Jonathan Weber is not a fan of the nonprofit newspaper. Why not? I think it’s a vague sense that being nonprofit is un-American, a bit like bank nationalization:
That newspapers should be run as nonprofit organizations strikes me as a cop-out. We’re only in the early innings of figuring out how new business models might replace the industrial-age structures of traditional newspapers, and we’re already throwing in the towel.
But the non-profit model isn’t a last-resort option; if anything, it’s a first-best solution for anybody who wants to put journalism first and have the business side of the operation serve the editorial side, rather than the other way around.
Weber is right that the quality of foreign news you read is not necessarily directly proportional to the number of full-time foreign reporters that your local newspaper employs. But I think he overstretches here:
What happens when "saving journalism" is no longer a cause of the moment? How can a news organization properly go about its business when it’s constantly on bended knee looking for funders?
The fact is that all of the nonprofit models I’ve seen, including the ones which already exist in the UK and the US, start with a fully-funded endowment. I don’t see the Scott Trust or the Poynter Institute "on bended knee looking for funders", and in fact I’m quite sure that anybody who tried to donate money to the Guardian would be looked at very suspiciously indeed.
Weber has a for-profit news organization; he says that
we are held to the brutal discipline of the market, which is very unpleasant a lot of the time but I think is ultimately a healthy thing. The core problem that a nonprofit newspaper will never be able to solve properly is deciding what is worthy.
Really, that’s not a problem at all. "In a nonprofit," writes Weber, "either the board or the employees decide what is worthy–and why them?"
The answer is that they know best what they’re doing and what they’re trying to achieve. Does Weber really think that People magazine has the best journalism in America?
But then Weber does an astonishing 180, and decides that anything that people really like is not worthy journalism:
Let me give a few examples. Does the nonprofit newspaper cover sports? Why? How about movies? Surely the market is filling the need for sports and movie coverage…
Suppose the nonprofit newspaper limited itself to serious, worthy public-policy matters, with a sober nonpartisan approach-and therefore had the readership that tends to go along with that. Circulation has been falling at newspapers for decades because people find them less useful and necessary. How many copies of the Warren Buffett Times would need to be sold to make that $200 million-a-year newsroom a worthwhile investment? What would happen when the managers went to Warren and said, you know, the numbers aren’t even close to panning out (even nonprofits have to hit their numbers), so we’re going to have to pay attention to Britney–or maybe go online-only. Would the foundation mission allow either?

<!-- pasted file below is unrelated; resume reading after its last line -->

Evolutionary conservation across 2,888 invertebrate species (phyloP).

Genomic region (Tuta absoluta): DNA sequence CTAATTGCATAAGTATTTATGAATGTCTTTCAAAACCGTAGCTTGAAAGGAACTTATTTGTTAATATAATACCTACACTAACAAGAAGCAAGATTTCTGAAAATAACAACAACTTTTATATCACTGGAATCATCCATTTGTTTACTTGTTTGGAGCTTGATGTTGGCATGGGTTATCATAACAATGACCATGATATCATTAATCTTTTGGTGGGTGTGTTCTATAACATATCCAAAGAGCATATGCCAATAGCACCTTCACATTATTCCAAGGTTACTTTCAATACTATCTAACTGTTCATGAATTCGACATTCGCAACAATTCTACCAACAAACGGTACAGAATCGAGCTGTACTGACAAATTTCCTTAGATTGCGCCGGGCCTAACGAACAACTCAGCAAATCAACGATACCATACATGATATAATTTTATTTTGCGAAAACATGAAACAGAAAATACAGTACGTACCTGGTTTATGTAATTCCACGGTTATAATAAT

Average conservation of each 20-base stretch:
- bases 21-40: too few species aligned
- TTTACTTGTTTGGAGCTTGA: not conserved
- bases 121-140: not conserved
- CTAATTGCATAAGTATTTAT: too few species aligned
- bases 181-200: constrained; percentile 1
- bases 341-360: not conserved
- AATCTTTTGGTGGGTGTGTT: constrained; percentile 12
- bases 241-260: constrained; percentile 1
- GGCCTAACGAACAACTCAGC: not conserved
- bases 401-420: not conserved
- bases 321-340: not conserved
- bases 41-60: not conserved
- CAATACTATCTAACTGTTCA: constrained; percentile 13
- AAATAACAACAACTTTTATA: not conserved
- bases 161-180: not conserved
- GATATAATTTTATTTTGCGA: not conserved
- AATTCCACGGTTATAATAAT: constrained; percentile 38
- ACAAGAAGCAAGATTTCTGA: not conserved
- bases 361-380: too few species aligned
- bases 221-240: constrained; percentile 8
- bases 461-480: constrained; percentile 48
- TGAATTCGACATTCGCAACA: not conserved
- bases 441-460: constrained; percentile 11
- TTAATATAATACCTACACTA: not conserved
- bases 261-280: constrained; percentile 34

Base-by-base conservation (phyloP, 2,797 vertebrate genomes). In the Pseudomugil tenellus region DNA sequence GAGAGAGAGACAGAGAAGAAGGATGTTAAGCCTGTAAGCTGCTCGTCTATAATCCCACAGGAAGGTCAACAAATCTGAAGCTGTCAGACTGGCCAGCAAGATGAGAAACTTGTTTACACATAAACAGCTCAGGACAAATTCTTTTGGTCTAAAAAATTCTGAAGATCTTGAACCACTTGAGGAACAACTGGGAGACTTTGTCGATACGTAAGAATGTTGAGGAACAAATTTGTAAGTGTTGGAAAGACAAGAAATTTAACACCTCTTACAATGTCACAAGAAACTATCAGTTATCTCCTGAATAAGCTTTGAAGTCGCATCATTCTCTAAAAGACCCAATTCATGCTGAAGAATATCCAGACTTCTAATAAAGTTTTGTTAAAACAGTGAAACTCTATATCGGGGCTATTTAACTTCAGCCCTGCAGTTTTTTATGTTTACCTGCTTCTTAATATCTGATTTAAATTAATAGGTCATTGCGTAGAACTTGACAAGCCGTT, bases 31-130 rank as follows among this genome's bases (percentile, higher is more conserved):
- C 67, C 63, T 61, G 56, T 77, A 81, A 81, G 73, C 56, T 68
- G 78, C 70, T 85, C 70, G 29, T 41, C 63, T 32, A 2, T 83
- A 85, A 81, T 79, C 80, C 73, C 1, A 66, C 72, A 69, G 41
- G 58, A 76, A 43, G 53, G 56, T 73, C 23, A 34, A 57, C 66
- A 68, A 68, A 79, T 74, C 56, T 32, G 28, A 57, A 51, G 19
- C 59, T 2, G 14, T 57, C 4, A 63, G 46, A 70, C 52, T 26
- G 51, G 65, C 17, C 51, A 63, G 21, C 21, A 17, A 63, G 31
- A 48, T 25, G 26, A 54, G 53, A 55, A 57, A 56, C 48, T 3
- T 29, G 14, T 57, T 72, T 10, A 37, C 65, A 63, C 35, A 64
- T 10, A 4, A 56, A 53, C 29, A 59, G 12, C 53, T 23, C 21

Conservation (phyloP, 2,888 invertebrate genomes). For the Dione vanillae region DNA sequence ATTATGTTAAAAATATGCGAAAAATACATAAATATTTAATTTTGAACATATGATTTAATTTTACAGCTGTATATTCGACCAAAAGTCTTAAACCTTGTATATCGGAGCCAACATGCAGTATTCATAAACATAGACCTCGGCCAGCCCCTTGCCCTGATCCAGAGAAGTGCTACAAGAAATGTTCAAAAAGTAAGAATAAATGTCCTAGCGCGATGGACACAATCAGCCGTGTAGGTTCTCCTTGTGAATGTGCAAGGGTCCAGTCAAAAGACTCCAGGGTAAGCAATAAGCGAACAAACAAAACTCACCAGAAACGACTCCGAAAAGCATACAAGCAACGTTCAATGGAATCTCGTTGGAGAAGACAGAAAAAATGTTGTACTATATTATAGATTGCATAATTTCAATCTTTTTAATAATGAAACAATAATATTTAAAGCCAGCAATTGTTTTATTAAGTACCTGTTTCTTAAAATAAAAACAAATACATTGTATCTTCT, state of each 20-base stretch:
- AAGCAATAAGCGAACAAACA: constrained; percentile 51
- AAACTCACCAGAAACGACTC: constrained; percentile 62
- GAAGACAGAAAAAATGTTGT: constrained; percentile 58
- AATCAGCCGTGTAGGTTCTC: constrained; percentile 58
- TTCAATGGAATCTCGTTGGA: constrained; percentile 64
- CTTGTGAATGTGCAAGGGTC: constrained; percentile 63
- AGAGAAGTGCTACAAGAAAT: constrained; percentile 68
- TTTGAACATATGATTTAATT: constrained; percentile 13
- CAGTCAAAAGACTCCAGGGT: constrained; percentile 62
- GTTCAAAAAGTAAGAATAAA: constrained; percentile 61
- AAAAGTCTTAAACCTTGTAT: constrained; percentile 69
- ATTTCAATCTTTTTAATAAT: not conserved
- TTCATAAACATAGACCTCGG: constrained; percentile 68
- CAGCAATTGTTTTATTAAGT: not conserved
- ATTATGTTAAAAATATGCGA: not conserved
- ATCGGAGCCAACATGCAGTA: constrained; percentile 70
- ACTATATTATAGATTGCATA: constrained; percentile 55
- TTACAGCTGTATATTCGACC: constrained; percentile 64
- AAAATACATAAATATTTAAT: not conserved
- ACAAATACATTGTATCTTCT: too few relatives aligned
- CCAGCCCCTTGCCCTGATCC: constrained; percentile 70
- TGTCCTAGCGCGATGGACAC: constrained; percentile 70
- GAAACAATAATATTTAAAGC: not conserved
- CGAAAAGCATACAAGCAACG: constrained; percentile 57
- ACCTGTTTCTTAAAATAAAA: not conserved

None of this makes any sense. Is there any conceivable reason why a nonprofit newspaper shouldn’t write about sports or movies or Britney Spears? These are all important parts of the world we live in, and newspaper readers care about them, and newspaper advertisers like to advertise in those sections. There are good reasons for a newspaper to cover "serious, worthy public-policy matters"; there are no good reasons for a newspaper to cover nothing else. If the fluffier sections aren’t profitable, then by all means discard them. But if they’re subsidizing the rest of the paper, then let a thousand glossy Sunday magazines bloom!
But eventually Weber reveals the real reason he’s scared of nonprofits:
If these nonprofits are going to sell ads-that "incremental revenue" is important, after all–isn’t that unfair to the myriad tax-paying online companies that are also trying to sell ads? As an entrepreneur, it’s hard enough to compete without facing subsidized rivals.
I’m sorry, Jonathan, but entrepeneurs have no legal or moral right to have any marketplace to themselves. Commercial radio stations happily compete with NPR; commercial banks happily compete with credit unions; and in general whenever a nonprofit organization starts selling something, the very fabric of capitalism somehow manages to remain untorn.
Weber says that before news organizations decide to go nonprofit, "give the entrepreneurs a chance". But really, that’s not necessary: the entrepeneurs always, by definition, have a chance. They can start up new news organizations wherever and whenever they like. They can buy existing news organizations, much as Sam Zell did with Tribune. (And we saw how that worked out.) Entrepeneurs have never lacked for chances, and they never will. And if someone wants to try some other business model — like an endowed nonprofit — they should be welcomed into the marketplace with just as open arms as any entrepeneur would be.